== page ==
Body Mass Index (BMI), the measure of a person’s fat based on their height and weight, may be an effective prognostic tool for specific types of breast cancer, according to research from The University of Texas M. D. Anderson Cancer Center.

The study, published in the March 15 issue of Cancer Research, reports that women with locally advanced breast cancer (LABC) and inflammatory breast cancer (IBC) with high BMIs had worse prognosis than women with the disease whose BMIs were in the healthy range.

One’s BMI is scored based on height and weight. A score less than 18.5 indicates that a person is underweight and a score of 18.5 -24.9 indicates that one is in a normal or healthy range. A person is overweight if their score is 25-29.9 and any score above 30 classifies that a person as obese.

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Being underweight may raise diabetes risk

Diabetes • • Obesity • • Weight LossMar 12 08

Being underweight may place men and women over age 60 at increased risk for developing diabetes, Japanese researchers report.

“Older people who are underweight may need to take care of their poor nutrition status,” Dr. Toshimi Sairenchi noted in comments to Reuters Health.

To examine the association between underweight and diabetes risk, Sairenchi and colleagues collected information in 1993 from 39,201 men and 88,012 women who were between 40 and 79 years old and who did not have diabetes. They followed the men and women for an average of 5.3 years.

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Obesity chokes up the cellular power plant

Obesity • • Weight LossMar 12 08

The machinery responsible for energy production in fat cells is working poorly as a result of obesity. Finnish research done at the University of Helsinki and the National Public Health Institute shows that this may aggravate and work to maintain the obese state in humans.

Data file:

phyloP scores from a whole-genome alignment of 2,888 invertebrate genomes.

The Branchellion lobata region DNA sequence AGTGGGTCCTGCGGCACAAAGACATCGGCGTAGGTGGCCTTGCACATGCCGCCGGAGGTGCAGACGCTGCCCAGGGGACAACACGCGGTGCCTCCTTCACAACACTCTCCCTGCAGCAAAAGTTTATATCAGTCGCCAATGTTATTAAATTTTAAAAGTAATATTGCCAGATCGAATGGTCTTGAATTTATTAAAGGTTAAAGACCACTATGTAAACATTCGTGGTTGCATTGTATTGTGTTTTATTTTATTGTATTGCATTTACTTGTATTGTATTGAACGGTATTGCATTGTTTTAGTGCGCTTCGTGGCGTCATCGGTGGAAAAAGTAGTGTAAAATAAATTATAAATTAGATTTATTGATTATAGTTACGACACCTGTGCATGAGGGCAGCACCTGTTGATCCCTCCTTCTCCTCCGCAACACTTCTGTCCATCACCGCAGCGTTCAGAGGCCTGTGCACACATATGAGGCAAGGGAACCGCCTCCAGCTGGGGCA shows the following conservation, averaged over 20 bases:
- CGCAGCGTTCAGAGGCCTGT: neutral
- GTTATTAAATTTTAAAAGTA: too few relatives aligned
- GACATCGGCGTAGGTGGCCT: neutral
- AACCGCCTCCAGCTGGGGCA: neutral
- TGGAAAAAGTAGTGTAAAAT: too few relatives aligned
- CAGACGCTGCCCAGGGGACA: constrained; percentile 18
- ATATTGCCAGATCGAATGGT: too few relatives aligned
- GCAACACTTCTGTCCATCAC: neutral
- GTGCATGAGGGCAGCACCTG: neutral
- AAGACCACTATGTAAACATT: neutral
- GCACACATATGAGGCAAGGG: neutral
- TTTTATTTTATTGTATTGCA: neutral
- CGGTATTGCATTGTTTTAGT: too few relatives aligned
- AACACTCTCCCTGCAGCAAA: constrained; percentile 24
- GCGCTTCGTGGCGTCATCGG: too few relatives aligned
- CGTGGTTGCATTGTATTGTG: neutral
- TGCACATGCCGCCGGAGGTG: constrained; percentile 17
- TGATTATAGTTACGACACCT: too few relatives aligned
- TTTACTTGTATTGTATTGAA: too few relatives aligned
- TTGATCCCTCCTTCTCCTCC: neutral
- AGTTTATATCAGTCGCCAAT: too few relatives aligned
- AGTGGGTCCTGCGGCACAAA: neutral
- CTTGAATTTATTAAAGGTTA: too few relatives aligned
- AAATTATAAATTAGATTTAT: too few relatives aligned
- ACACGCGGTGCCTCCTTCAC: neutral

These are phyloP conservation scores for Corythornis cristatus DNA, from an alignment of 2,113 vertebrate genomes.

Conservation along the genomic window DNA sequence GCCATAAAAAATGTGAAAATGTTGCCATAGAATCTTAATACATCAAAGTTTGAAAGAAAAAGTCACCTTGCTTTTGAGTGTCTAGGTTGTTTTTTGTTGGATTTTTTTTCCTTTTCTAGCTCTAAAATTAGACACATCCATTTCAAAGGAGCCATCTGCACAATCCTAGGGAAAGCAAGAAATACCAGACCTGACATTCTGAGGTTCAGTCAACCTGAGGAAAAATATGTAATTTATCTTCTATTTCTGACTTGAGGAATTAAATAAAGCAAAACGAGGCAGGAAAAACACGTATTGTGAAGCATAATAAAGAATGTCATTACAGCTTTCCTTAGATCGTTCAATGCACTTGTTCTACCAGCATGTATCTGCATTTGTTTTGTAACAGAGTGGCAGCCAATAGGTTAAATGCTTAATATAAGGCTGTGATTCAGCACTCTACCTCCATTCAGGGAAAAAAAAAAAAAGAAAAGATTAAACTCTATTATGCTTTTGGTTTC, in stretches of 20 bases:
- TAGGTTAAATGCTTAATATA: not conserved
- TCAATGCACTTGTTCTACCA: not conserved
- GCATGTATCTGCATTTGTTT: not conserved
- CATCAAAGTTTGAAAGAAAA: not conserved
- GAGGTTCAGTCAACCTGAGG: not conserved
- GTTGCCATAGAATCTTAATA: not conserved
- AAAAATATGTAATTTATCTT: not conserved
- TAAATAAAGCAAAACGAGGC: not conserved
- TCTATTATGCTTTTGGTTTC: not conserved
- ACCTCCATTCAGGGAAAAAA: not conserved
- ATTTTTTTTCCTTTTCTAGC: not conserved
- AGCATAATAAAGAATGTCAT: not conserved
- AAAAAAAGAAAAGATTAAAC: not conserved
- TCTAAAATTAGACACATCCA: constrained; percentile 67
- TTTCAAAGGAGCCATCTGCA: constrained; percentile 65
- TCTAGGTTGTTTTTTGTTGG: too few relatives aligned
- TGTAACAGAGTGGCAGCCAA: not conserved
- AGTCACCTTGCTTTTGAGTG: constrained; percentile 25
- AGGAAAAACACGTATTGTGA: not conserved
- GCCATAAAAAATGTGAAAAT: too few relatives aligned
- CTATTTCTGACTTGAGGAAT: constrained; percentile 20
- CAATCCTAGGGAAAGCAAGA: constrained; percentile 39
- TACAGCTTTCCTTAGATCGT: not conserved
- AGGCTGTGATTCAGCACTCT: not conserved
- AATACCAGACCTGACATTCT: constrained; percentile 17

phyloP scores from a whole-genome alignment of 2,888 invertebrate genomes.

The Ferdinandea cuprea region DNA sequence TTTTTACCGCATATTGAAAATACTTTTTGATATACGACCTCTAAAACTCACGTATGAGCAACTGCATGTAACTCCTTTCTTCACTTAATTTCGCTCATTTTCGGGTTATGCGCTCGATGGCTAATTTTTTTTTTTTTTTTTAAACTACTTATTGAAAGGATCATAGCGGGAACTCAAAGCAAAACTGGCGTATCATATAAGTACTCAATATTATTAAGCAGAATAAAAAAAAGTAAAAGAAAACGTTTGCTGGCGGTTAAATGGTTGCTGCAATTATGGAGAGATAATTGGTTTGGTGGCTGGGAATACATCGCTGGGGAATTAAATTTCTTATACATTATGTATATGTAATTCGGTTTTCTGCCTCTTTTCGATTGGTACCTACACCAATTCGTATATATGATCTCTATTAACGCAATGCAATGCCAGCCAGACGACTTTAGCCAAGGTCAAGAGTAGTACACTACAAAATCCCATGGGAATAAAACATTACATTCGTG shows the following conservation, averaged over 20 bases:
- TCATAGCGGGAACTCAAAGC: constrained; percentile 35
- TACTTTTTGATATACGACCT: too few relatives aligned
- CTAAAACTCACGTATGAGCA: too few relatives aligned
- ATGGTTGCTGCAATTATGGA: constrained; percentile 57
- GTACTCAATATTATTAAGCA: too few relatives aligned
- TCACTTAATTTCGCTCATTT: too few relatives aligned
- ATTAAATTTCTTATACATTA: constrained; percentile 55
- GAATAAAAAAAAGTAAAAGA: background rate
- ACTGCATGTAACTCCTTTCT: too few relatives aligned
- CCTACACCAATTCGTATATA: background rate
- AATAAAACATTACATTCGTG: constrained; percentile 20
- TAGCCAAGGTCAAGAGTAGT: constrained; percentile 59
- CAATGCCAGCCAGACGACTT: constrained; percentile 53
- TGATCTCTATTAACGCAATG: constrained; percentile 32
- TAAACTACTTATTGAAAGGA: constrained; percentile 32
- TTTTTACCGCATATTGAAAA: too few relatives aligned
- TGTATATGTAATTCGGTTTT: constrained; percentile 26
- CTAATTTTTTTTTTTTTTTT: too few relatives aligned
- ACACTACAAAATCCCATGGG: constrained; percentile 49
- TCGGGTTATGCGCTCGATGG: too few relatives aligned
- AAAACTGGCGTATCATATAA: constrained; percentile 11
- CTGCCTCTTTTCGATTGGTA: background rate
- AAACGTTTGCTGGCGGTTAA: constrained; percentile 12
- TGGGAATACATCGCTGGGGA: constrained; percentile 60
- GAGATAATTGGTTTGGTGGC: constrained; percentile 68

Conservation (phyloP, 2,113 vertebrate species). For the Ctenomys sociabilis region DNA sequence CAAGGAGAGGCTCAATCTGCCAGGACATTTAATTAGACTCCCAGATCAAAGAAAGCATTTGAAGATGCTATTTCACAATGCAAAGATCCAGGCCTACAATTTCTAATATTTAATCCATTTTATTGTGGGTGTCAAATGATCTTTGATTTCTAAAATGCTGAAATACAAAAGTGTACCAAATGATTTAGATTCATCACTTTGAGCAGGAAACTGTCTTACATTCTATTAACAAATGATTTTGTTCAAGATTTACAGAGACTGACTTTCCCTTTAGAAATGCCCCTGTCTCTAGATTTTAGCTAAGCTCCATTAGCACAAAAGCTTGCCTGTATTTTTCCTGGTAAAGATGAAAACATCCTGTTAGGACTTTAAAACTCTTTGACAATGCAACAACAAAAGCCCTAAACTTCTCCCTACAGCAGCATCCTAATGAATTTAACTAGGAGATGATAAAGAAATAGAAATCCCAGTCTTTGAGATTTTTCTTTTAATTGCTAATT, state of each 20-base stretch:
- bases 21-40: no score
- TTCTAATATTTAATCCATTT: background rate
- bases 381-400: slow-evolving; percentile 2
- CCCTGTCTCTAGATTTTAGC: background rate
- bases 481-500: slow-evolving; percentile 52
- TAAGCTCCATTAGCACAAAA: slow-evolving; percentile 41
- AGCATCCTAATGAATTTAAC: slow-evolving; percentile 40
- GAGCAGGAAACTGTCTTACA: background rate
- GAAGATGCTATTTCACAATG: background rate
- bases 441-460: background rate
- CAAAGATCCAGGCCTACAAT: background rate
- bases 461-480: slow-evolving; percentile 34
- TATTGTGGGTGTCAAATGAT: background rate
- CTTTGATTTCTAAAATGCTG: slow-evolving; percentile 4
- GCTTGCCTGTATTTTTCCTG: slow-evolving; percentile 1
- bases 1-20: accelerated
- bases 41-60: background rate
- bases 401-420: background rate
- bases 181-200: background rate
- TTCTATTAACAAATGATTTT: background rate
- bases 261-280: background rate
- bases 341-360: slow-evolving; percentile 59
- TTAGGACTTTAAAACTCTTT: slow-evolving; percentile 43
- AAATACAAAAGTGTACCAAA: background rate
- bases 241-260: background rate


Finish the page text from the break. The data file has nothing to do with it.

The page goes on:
Studying rare cases of young (25 year old) identical twins with large differences in bodyweight a Finnish research group has shown that already in the very early stages of obesity, clear changes in the function of the cellular mitochondria can be observed. Mitochondria are responsible for the energy production in cells and their dysfunction may work to maintain and worsen obesity. Surprisingly, the genes most drastically affected by obesity were ones involved in the breakdown of a class of amino acids known as branched-chain amino acids. These changes in the obese twins were clearly associated with pre-diabetic changes in sugar metabolism and the action of the hormone insulin.

The research is published in the latest edition of the science journal PLoS-Medicine (published and freely available online 11th of March).

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Study shows long-term weight control is achievable

Obesity • • Weight LossMar 12 08

People who shed weight and want to keep it off might benefit from monthly personal contact interventions, researchers reported at the American Heart Association’s Conference on Nutrition, Physical Activity and Metabolism.

Results of the study will also be simultaneously published in the Journal of the American Medical Association.

In a test of three ways that might help people maintain weight loss, those who received monthly personal counseling were best at keeping off unwanted pounds. Overall, 42 percent of the study members maintained at least a 4-kilogram (9-pound) weight loss for 30 months.

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Gene Hunters Fine-Tune Marker for Common Obesity Gene

Genetics • • Obesity • • Weight LossMar 12 08

Genomics researchers, seeking to replicate another group’s discovery of an important gene associated with obesity, have further refined the signal to a particular variant in DNA that may be more helpful in identifying this gene’s role in obesity in various human populations worldwide. The finding suggests that the gene variant, identified in DNA from African American children, may be a tag of an ancient mutation that first arose in Africa, where humans originated.

The research team, led by Struan Grant, Ph.D., and Hakon Hakonarson, M.D., Ph.D., both of the Center for Applied Genomics of The Children’s Hospital of Philadelphia, was studying the FTO gene, identified by a British group in 2007 as raising the risk of adult and childhood obesity. Although environmental influences are certainly important, family studies have indicated that obesity has a genetic component as well.

The research team, from Children’s Hospital and the University of Pennsylvania School of Medicine, reported its findings in the March 12 issue of the journal Public Library of Science ONE.